Trump may have to be patient about North Korea

Updated 8:49 AM EDT, Tue April 18, 2017

Story highlights

Pence told CNN the Obama administration's "strategic patience" is over

Trump is looking to China for help on North Korea

(CNN) —  

The United States has lost its strategic patience with North Korea. So what’s a had-it-up-to-here superpower to do to stop a pariah nation bent on putting its nuclear weapons on top of a missile that could reach America?

Tough talk, for sure. Lean on China to turn off its life support to its neighbor, for another. But for all the warnings that Trump will fix the showdown with North Korean leader Kim Jong Un, it’s so far unclear whether at its foundation, his strategy is all that different from previous administrations – which for the last quarter century have failed to stop his nuclear march.

North Korea timeline: From Trump’s inauguration to now

“The era of strategic patience is over,” Vice President Mike Pence told CNN’s Dana Bash during an exclusive interview on a trip to South Korea Monday.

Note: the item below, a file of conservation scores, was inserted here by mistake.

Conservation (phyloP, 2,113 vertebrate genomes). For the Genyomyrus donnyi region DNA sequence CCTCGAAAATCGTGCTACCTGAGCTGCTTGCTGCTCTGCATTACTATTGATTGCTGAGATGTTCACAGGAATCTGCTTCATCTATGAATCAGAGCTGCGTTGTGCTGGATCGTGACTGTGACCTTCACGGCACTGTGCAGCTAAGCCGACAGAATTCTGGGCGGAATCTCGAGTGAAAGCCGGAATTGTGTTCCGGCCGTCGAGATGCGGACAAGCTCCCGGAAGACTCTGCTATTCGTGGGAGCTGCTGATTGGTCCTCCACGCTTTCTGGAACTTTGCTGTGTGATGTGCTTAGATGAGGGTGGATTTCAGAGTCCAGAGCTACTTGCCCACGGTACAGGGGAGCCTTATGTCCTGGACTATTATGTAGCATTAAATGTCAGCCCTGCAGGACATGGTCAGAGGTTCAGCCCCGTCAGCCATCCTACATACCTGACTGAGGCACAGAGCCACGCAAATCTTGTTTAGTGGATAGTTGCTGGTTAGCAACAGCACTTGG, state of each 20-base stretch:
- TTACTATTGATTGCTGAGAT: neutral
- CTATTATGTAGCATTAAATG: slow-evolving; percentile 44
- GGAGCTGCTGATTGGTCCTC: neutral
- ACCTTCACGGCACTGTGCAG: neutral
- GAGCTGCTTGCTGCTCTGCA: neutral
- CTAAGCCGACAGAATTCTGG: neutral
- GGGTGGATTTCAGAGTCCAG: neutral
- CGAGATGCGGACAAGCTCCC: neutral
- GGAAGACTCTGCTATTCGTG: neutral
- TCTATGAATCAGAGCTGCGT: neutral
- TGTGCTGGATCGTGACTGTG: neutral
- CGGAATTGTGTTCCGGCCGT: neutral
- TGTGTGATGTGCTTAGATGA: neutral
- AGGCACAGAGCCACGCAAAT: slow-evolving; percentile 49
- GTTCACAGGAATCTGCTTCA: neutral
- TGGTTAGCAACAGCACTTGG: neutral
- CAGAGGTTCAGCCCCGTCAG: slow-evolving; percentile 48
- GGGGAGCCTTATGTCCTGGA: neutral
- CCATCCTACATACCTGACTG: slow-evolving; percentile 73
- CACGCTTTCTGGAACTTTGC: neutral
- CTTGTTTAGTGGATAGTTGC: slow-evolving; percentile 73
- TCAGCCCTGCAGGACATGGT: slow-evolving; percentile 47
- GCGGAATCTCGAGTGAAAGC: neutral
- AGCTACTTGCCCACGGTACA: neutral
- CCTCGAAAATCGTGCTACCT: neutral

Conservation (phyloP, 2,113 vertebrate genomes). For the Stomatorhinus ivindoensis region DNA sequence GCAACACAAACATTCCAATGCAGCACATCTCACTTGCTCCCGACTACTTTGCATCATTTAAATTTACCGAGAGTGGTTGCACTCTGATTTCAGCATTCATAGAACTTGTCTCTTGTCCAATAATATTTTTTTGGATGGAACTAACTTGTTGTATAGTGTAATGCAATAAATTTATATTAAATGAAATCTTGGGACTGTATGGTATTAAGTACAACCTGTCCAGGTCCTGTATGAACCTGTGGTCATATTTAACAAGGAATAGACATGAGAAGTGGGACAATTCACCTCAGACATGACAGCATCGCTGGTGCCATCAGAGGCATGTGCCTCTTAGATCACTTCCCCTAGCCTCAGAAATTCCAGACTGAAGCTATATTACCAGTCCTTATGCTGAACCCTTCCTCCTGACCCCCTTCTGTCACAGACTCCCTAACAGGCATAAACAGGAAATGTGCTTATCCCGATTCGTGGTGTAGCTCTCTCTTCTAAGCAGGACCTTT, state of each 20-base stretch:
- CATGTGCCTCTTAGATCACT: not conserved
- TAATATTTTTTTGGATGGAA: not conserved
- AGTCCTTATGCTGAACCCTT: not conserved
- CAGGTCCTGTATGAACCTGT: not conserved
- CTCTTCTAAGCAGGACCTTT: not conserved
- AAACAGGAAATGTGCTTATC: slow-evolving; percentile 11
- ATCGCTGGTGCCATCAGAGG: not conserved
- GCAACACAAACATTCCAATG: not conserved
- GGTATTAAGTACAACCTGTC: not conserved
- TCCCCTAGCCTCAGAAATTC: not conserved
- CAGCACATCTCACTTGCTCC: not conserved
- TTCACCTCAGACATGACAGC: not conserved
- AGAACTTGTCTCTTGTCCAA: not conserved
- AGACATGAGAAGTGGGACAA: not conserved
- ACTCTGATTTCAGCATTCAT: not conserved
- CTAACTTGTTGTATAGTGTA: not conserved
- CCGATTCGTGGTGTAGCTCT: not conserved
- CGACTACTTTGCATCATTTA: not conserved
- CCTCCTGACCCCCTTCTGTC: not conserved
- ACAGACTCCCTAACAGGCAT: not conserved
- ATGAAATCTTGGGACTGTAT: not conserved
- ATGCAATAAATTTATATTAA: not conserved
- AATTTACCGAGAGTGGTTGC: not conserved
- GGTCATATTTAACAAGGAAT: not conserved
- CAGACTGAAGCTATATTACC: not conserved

He was referring to the policy that prevailed for much of the Obama administration.

The approach reflected a belief that the US, working closely with the UN and Japan, South Korea, China and Russia, could create enough international pressure to eventually push North Korea to denuclearize – and that this outcome was something everyone could afford to wait for.

Pyongyang recently conducted its fifth nuclear test and is soon expected to conduct a sixth, part of its accelerated drive to develop missiles that can reach the continental US with nuclear weapons small enough to place in the nosecones.

The Trump team has concluded that North Korea’s increasing strides towards producing a deliverable nuclear weapon mean that time has run out for patience and more urgency is required.

“We have now understood that that policy is not one that is prudent to the United States and that’s why you’ve seen stepped up efforts, particularly with respect to China,” White House spokesman Sean Spicer said Monday.

The administration’s shift in tone is notable – Pence also told CNN that Pyongyang “would do well not to test Trump’s resolve” – and it’s possible that Trump has pushed Beijing to pressure its unpredictable ally and trade partner. But the fundamental military and strategic equation in Northeast Asia has not changed.

The possible cost of North Korean retaliation for any military action against its nuclear and missile complex – an artillery barrage targeting civilians in Seoul and thousands of US troops south of the border – is just as painful as ever.

And there are still doubts about China’s capacity and willingness to make North Korea bend to Washington’s will, for instance by cutting off fuel, food and investment supplies that sustain Kim’s regime.